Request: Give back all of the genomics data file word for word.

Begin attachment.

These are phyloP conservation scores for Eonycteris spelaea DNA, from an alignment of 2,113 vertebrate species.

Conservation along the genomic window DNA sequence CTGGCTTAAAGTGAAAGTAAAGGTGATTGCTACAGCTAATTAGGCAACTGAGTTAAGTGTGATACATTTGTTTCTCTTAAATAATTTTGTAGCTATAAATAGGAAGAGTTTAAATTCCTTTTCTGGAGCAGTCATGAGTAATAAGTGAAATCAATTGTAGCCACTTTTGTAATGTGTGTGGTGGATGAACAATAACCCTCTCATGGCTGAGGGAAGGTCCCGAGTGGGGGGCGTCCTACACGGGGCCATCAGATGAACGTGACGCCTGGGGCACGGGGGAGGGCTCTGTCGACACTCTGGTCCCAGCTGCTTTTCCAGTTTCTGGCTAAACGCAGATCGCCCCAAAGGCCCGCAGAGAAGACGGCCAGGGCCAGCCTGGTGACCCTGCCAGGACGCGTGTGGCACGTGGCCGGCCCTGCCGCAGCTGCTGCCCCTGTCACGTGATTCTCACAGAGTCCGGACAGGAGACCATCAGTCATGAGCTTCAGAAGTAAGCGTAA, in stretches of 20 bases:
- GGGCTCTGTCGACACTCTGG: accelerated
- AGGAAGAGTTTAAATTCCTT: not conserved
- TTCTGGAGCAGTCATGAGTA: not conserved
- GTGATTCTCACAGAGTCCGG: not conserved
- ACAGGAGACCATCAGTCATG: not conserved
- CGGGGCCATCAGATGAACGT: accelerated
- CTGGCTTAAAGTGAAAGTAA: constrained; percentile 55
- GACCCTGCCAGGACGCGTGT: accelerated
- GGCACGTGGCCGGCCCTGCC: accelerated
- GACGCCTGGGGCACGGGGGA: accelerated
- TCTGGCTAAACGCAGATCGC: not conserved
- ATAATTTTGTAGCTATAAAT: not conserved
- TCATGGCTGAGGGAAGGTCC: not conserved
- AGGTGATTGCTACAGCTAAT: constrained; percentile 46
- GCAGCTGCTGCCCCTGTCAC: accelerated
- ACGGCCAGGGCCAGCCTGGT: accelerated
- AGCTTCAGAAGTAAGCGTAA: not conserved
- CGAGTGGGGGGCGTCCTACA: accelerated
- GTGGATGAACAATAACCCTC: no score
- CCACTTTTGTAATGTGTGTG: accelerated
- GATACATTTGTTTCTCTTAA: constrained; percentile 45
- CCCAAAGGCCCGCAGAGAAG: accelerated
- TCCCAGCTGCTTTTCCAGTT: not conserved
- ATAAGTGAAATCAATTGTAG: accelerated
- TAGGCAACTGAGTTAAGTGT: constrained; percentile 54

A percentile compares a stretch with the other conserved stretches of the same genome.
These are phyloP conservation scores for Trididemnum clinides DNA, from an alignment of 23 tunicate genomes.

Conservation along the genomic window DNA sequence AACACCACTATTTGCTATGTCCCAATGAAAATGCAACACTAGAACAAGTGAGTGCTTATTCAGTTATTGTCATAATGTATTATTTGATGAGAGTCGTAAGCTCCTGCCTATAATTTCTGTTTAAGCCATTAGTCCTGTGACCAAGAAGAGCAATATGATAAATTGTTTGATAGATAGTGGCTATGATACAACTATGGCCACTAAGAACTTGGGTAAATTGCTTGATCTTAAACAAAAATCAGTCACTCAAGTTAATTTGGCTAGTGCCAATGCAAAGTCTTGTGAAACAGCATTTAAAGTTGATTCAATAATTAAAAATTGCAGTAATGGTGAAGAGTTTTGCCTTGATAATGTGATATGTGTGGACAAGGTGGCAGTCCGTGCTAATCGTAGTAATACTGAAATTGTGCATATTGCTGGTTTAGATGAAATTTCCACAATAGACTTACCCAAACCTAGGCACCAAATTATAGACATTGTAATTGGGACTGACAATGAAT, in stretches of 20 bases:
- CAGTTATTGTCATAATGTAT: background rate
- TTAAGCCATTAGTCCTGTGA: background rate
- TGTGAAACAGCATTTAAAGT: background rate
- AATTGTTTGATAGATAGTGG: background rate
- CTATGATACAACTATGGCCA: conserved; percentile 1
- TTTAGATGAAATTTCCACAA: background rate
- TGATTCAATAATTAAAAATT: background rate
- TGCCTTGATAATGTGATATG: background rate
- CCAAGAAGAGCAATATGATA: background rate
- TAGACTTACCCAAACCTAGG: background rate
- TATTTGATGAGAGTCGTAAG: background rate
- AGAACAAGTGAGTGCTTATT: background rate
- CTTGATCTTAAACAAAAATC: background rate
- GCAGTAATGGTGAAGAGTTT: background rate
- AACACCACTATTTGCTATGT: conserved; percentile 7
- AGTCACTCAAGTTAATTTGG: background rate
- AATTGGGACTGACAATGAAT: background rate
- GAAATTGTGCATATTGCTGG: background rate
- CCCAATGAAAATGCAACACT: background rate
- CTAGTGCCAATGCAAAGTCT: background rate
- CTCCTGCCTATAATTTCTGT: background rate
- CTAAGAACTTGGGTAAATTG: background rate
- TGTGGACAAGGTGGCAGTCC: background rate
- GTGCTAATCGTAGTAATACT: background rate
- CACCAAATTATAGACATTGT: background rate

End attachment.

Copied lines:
These are phyloP conservation scores for Eonycteris spelaea DNA, from an alignment of 2,113 vertebrate species.

Conservation along the genomic window DNA sequence CTGGCTTAAAGTGAAAGTAAAGGTGATTGCTACAGCTAATTAGGCAACTGAGTTAAGTGTGATACATTTGTTTCTCTTAAATAATTTTGTAGCTATAAATAGGAAGAGTTTAAATTCCTTTTCTGGAGCAGTCATGAGTAATAAGTGAAATCAATTGTAGCCACTTTTGTAATGTGTGTGGTGGATGAACAATAACCCTCTCATGGCTGAGGGAAGGTCCCGAGTGGGGGGCGTCCTACACGGGGCCATCAGATGAACGTGACGCCTGGGGCACGGGGGAGGGCTCTGTCGACACTCTGGTCCCAGCTGCTTTTCCAGTTTCTGGCTAAACGCAGATCGCCCCAAAGGCCCGCAGAGAAGACGGCCAGGGCCAGCCTGGTGACCCTGCCAGGACGCGTGTGGCACGTGGCCGGCCCTGCCGCAGCTGCTGCCCCTGTCACGTGATTCTCACAGAGTCCGGACAGGAGACCATCAGTCATGAGCTTCAGAAGTAAGCGTAA, in stretches of 20 bases:
- GGGCTCTGTCGACACTCTGG: accelerated
- AGGAAGAGTTTAAATTCCTT: not conserved
- TTCTGGAGCAGTCATGAGTA: not conserved
- GTGATTCTCACAGAGTCCGG: not conserved
- ACAGGAGACCATCAGTCATG: not conserved
- CGGGGCCATCAGATGAACGT: accelerated
- CTGGCTTAAAGTGAAAGTAA: constrained; percentile 55
- GACCCTGCCAGGACGCGTGT: accelerated
- GGCACGTGGCCGGCCCTGCC: accelerated
- GACGCCTGGGGCACGGGGGA: accelerated
- TCTGGCTAAACGCAGATCGC: not conserved
- ATAATTTTGTAGCTATAAAT: not conserved
- TCATGGCTGAGGGAAGGTCC: not conserved
- AGGTGATTGCTACAGCTAAT: constrained; percentile 46
- GCAGCTGCTGCCCCTGTCAC: accelerated
- ACGGCCAGGGCCAGCCTGGT: accelerated
- AGCTTCAGAAGTAAGCGTAA: not conserved
- CGAGTGGGGGGCGTCCTACA: accelerated
- GTGGATGAACAATAACCCTC: no score
- CCACTTTTGTAATGTGTGTG: accelerated
- GATACATTTGTTTCTCTTAA: constrained; percentile 45
- CCCAAAGGCCCGCAGAGAAG: accelerated
- TCCCAGCTGCTTTTCCAGTT: not conserved
- ATAAGTGAAATCAATTGTAG: accelerated
- TAGGCAACTGAGTTAAGTGT: constrained; percentile 54

A percentile compares a stretch with the other conserved stretches of the same genome.
These are phyloP conservation scores for Trididemnum clinides DNA, from an alignment of 23 tunicate genomes.

Conservation along the genomic window DNA sequence AACACCACTATTTGCTATGTCCCAATGAAAATGCAACACTAGAACAAGTGAGTGCTTATTCAGTTATTGTCATAATGTATTATTTGATGAGAGTCGTAAGCTCCTGCCTATAATTTCTGTTTAAGCCATTAGTCCTGTGACCAAGAAGAGCAATATGATAAATTGTTTGATAGATAGTGGCTATGATACAACTATGGCCACTAAGAACTTGGGTAAATTGCTTGATCTTAAACAAAAATCAGTCACTCAAGTTAATTTGGCTAGTGCCAATGCAAAGTCTTGTGAAACAGCATTTAAAGTTGATTCAATAATTAAAAATTGCAGTAATGGTGAAGAGTTTTGCCTTGATAATGTGATATGTGTGGACAAGGTGGCAGTCCGTGCTAATCGTAGTAATACTGAAATTGTGCATATTGCTGGTTTAGATGAAATTTCCACAATAGACTTACCCAAACCTAGGCACCAAATTATAGACATTGTAATTGGGACTGACAATGAAT, in stretches of 20 bases:
- CAGTTATTGTCATAATGTAT: background rate
- TTAAGCCATTAGTCCTGTGA: background rate
- TGTGAAACAGCATTTAAAGT: background rate
- AATTGTTTGATAGATAGTGG: background rate
- CTATGATACAACTATGGCCA: conserved; percentile 1
- TTTAGATGAAATTTCCACAA: background rate
- TGATTCAATAATTAAAAATT: background rate
- TGCCTTGATAATGTGATATG: background rate
- CCAAGAAGAGCAATATGATA: background rate
- TAGACTTACCCAAACCTAGG: background rate
- TATTTGATGAGAGTCGTAAG: background rate
- AGAACAAGTGAGTGCTTATT: background rate
- CTTGATCTTAAACAAAAATC: background rate
- GCAGTAATGGTGAAGAGTTT: background rate
- AACACCACTATTTGCTATGT: conserved; percentile 7
- AGTCACTCAAGTTAATTTGG: background rate
- AATTGGGACTGACAATGAAT: background rate
- GAAATTGTGCATATTGCTGG: background rate
- CCCAATGAAAATGCAACACT: background rate
- CTAGTGCCAATGCAAAGTCT: background rate
- CTCCTGCCTATAATTTCTGT: background rate
- CTAAGAACTTGGGTAAATTG: background rate
- TGTGGACAAGGTGGCAGTCC: background rate
- GTGCTAATCGTAGTAATACT: background rate
- CACCAAATTATAGACATTGT: background rate